More British Than Britain!!
Trip Start Sep 05, 2005
284Trip End Ongoing
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The last 5 days travelling round the ancient cities had been extremely action packed and quite tiring. However it was time to start phase 2 of the trip and head to the mountains for a break from the oppressive heat! Getting to the hill country town of Nuwara Eliya was going to be an adventure itself!
When we had checked into the hotel we had enquired about breakfast. The owner had been quite loud and forceful about going to his house for some breakfast before we left for Kandy. It seemed dodgy at the time and in the morning felt like a pretty bad idea. We hastily packed up, paid the bill at reception and made a runner for the bus stop. Luckily there was a bus just leaving and we were on our way towards Kandy by 8am.
As the bus had started in Anuradhapura it was packed by the time we got on. As a result we had to stand by the door for the 3.5 hours it took to crawl into Kandy, nearly an hour of this time was in the final 5kms around the jam-packed streets. Once in Kandy we had no idea where we were as there were at least 3 bus stops. We asked for some directions and managed to locate the train station and purchased some 2nd class seats for the journey to Nuwara Eliya.
We had decided to travel by train as the LP said it was a fantastic journey around the mountainous tea plantation areas. It sounded good so we sat about waiting for an hour, eating random pastries for breakfast before making our way over to the train. We couldn't find the 2nd Class cabin so I went for a look whilst Lars used the time to disappear off to the toilet. 30 seconds later the train left without us! Not best pleased but it had only cost £1.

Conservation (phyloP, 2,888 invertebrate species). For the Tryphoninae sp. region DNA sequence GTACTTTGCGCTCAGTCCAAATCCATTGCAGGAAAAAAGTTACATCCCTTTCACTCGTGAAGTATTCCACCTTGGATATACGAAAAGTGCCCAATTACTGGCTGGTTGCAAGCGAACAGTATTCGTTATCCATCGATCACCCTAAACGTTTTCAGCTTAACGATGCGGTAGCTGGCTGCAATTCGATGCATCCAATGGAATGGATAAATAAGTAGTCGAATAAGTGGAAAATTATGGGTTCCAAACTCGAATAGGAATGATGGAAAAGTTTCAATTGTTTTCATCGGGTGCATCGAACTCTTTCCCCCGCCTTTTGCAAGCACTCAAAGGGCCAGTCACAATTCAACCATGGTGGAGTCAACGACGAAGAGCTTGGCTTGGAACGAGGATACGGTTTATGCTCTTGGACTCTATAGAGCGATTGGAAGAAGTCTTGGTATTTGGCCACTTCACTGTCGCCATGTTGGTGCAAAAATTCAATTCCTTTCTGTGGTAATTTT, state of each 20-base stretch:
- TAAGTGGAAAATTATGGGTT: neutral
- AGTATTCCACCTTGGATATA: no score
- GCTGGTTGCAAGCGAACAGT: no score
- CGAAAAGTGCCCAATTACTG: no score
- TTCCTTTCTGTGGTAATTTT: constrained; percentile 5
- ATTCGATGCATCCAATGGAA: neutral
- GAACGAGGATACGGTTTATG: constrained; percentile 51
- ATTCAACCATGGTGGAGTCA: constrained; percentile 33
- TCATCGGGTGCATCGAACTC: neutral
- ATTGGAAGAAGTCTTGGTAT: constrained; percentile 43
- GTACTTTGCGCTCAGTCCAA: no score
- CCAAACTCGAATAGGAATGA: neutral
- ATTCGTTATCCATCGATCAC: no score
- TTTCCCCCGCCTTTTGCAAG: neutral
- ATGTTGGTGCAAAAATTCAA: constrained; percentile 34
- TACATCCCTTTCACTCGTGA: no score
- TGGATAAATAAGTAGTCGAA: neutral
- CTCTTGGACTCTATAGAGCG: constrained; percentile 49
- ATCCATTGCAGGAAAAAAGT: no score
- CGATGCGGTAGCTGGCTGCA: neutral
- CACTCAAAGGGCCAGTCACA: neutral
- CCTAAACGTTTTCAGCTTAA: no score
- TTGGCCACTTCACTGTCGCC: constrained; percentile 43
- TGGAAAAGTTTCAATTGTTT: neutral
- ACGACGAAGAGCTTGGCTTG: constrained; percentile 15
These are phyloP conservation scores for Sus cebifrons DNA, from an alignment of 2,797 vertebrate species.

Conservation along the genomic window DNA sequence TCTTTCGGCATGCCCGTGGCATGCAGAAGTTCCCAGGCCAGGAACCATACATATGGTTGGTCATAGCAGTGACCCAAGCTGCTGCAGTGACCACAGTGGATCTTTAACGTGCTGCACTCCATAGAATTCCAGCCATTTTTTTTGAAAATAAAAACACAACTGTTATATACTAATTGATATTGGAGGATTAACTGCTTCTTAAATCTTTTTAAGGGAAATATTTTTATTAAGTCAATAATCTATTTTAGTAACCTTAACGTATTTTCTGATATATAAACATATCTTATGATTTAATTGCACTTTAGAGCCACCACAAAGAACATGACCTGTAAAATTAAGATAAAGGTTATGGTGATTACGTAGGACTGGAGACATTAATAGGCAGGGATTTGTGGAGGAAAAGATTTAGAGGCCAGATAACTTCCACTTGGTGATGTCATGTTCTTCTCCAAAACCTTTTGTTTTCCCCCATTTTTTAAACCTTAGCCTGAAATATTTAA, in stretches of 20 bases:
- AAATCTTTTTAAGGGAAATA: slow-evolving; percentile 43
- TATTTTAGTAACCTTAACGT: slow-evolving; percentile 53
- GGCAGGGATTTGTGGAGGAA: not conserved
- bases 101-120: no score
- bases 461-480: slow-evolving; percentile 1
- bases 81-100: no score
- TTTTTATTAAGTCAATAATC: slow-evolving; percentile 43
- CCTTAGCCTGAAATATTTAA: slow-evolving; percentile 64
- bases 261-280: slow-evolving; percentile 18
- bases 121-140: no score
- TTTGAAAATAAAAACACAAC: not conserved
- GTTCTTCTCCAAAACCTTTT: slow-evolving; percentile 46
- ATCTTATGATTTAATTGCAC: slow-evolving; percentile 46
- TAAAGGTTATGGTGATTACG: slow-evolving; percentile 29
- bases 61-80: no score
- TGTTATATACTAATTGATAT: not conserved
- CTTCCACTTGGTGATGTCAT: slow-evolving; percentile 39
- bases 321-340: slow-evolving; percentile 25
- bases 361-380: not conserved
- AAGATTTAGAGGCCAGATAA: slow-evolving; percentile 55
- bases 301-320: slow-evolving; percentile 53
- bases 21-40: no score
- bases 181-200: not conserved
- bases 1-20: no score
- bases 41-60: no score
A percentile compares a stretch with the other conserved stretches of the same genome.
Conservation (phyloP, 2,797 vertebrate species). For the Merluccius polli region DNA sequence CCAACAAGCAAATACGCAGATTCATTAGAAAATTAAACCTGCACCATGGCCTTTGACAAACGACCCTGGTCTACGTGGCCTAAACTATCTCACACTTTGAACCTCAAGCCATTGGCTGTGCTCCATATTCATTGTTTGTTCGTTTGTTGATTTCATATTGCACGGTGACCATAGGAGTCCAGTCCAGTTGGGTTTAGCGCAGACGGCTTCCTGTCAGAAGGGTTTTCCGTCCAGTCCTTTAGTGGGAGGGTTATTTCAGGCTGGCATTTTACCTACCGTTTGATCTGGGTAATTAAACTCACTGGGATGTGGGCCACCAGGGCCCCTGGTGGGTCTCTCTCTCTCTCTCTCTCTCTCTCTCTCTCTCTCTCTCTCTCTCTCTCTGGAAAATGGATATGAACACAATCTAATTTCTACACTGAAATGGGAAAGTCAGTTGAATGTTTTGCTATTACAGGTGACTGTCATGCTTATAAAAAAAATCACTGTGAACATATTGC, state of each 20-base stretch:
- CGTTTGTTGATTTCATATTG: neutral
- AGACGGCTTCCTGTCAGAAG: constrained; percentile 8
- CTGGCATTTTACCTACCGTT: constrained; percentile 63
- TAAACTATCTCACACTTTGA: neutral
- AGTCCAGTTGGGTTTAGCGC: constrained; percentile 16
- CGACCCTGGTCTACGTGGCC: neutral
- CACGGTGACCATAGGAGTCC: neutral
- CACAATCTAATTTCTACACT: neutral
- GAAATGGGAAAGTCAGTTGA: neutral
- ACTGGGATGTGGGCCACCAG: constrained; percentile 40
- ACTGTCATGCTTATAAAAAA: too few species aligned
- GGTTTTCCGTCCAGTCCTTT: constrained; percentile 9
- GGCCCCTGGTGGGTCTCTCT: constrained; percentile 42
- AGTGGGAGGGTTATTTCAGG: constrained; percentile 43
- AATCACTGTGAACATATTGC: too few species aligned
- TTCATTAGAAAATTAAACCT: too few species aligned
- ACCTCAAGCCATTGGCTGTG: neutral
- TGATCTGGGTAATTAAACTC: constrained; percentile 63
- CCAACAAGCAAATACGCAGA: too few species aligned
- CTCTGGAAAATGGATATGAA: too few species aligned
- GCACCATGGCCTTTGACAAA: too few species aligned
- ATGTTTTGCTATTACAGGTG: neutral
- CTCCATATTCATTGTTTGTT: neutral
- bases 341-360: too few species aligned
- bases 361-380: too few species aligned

A rather perplexed Lars reappeared and we went in search of a bus to take us there instead. We had had enough of the usual slow buses so we splashed out an extra 50rps and got an aircon minibus instead. On any normal route the air con would be a blessing but within 20 minutes of leaving Kandy it started to get cooler quickly as we gained altitude. I also made the most of the views by falling asleep for 90 minutes!
When I did wake up the views were great. Huge hills covered in tea plantations, nestled in the cloud layer. The temperature difference at 1900m above sea was incredible. It had been sweltering in Kandy but freezing 2.5 hours and 60km's away. The town was completely different to Kandy in every way. Massive pine trees, a horse racing track, golf course, cute colonial era houses. It was all very cliché and felt like a holiday resort. As a result the prices were double what we had been used to paying.
We looked around a couple of massively overpriced hotels, and checked out the Grand for the hell of it before settling on a much cheaper fleapit that was within our budget. It was probably the worst room so far but double the price of all the others.